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The National Academy of Sports Medicine (NASM) is an NCCA-accredited organization that provides fitness and wellness education to aspiring and established personal trainers and coaches. NASM offers a swath of courses, from the staple Certified Personal Trainer Course, to specialty courses such as a Home Gym Design Course, which we previously reviewed.
NASM is a leading organization in the fitness industry, and I put my knowledge to the test to bring you this NASM nutrition certification review.
Why You Should Trust Us
I personally took this course from start to finish as an opportunity to earn continuing education credits to retain my personal training certification. I specify that to show you I took the course seriously, despite already having nutrition credentials. Because I’ve taken nutrition courses in the past, including college-level classes, I was able to make comparisons between the content delivered in the NASM course and the content I’ve learned in other environments.
NASM Certified Nutrition Coach Course
This course is a comprehensive guide to nutrition for coaches. It covers the basics of nutrition science, including the science of food groups, food groups, and food groups. It also dives into the science of food cravings, food groups, and food groups. The National Academy of Sports Medicine (NASM) is a leading science-based organization in the fitness industry, having credentialed thousands of fitness and wellness professionals. The NASM Certified Nutrition Coach program is a self-paced, completely online nutrition course that prepares students to coach individuals in a variety of nutrition pursuits. Upon completing the course, students should feel prepared to help clients with weight loss, weight maintenance, muscle growth, fitness and sports performance, and general healthy eating habits.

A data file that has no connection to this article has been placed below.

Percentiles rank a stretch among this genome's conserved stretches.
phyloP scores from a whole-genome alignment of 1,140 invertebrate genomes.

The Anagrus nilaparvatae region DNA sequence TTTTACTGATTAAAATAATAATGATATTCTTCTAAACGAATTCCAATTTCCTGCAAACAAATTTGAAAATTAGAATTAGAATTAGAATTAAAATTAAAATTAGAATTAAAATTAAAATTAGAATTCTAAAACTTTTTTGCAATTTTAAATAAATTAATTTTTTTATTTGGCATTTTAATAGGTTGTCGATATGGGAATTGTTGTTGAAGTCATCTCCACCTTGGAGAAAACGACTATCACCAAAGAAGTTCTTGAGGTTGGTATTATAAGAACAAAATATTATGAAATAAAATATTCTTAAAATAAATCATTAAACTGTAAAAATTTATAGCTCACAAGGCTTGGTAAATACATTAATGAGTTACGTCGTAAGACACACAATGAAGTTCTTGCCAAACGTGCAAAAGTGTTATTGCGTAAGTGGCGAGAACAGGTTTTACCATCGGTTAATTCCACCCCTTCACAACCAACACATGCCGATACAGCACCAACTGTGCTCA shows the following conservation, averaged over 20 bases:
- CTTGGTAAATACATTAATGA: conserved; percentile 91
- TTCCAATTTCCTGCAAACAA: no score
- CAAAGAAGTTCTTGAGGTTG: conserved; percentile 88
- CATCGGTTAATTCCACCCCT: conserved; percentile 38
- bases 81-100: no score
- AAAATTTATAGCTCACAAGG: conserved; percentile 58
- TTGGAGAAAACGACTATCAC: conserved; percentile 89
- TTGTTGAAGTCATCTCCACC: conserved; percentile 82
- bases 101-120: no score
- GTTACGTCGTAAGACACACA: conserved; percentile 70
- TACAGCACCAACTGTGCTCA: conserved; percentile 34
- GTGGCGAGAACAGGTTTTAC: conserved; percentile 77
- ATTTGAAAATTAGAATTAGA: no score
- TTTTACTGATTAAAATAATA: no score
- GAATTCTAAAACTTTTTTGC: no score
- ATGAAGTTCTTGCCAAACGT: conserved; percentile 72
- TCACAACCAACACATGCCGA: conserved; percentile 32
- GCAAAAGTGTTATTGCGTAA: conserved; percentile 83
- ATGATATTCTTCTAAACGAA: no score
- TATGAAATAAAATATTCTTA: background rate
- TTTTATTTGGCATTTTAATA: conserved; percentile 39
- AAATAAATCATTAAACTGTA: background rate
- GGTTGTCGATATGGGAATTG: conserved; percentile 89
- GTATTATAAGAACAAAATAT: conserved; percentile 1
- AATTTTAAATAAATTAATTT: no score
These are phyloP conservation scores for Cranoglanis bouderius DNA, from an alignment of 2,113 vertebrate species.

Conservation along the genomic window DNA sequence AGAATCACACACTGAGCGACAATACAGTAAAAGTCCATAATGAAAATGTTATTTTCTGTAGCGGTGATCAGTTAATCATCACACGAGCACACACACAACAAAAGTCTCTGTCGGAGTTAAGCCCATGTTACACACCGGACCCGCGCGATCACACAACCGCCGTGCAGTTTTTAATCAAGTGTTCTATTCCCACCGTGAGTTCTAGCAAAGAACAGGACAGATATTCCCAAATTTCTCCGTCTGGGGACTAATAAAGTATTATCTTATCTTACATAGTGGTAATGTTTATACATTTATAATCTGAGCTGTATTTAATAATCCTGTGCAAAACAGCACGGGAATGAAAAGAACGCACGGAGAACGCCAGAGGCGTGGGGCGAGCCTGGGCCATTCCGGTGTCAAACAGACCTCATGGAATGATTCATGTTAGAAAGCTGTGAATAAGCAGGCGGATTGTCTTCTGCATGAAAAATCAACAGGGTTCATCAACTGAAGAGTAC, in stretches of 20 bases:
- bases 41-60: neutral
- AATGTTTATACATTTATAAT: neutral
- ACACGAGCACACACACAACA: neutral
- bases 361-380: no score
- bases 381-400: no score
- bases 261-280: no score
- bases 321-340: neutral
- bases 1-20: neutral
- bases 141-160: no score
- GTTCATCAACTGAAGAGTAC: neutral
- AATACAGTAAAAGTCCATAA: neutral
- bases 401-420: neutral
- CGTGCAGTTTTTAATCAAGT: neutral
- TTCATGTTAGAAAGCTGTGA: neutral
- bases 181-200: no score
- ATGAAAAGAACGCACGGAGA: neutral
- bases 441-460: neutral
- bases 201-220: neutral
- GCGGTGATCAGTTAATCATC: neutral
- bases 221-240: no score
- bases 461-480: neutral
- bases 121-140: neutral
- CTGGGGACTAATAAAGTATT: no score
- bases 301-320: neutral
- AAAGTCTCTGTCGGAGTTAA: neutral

A Quick Look at the NASM Nutrition Coach Certification
The NASM nutrition coach certification course covers all of the basics of nutrition science one would need to know in order to provide sound nutritional advice to a variety of populations. In addition to covering the hard-and-fast science of nutrition, the course also dives into soft skills that coaches need to be successful: communication, interviewing, listening, motivating, and more.
The course is completely self-paced. NASM claims students can finish the course in as little as six weeks, but with a full-time job and other commitments, it took me about 16 weeks (four months). When you invest in the course, you have up to one year to complete it and take the final exam
- Dedicate a predetermined amount of time per day or per week to study. This way, you’ll finish the course in a timely manner.
- Take notes as you go through the course. There are quizzes at the end of each section to test your knowledge on the chapter.
- Make notecards for equations, definitions, and key terms throughout the course.
My Favorite Things:
- All online format
- Completely self-paced
- Easy to navigate the course portal
- This course doesn’t come with a paper textbook
- There’s no real accountability; self-driven people will get the most out of this course
Is the NASM Nutrition Coach Course Worth It?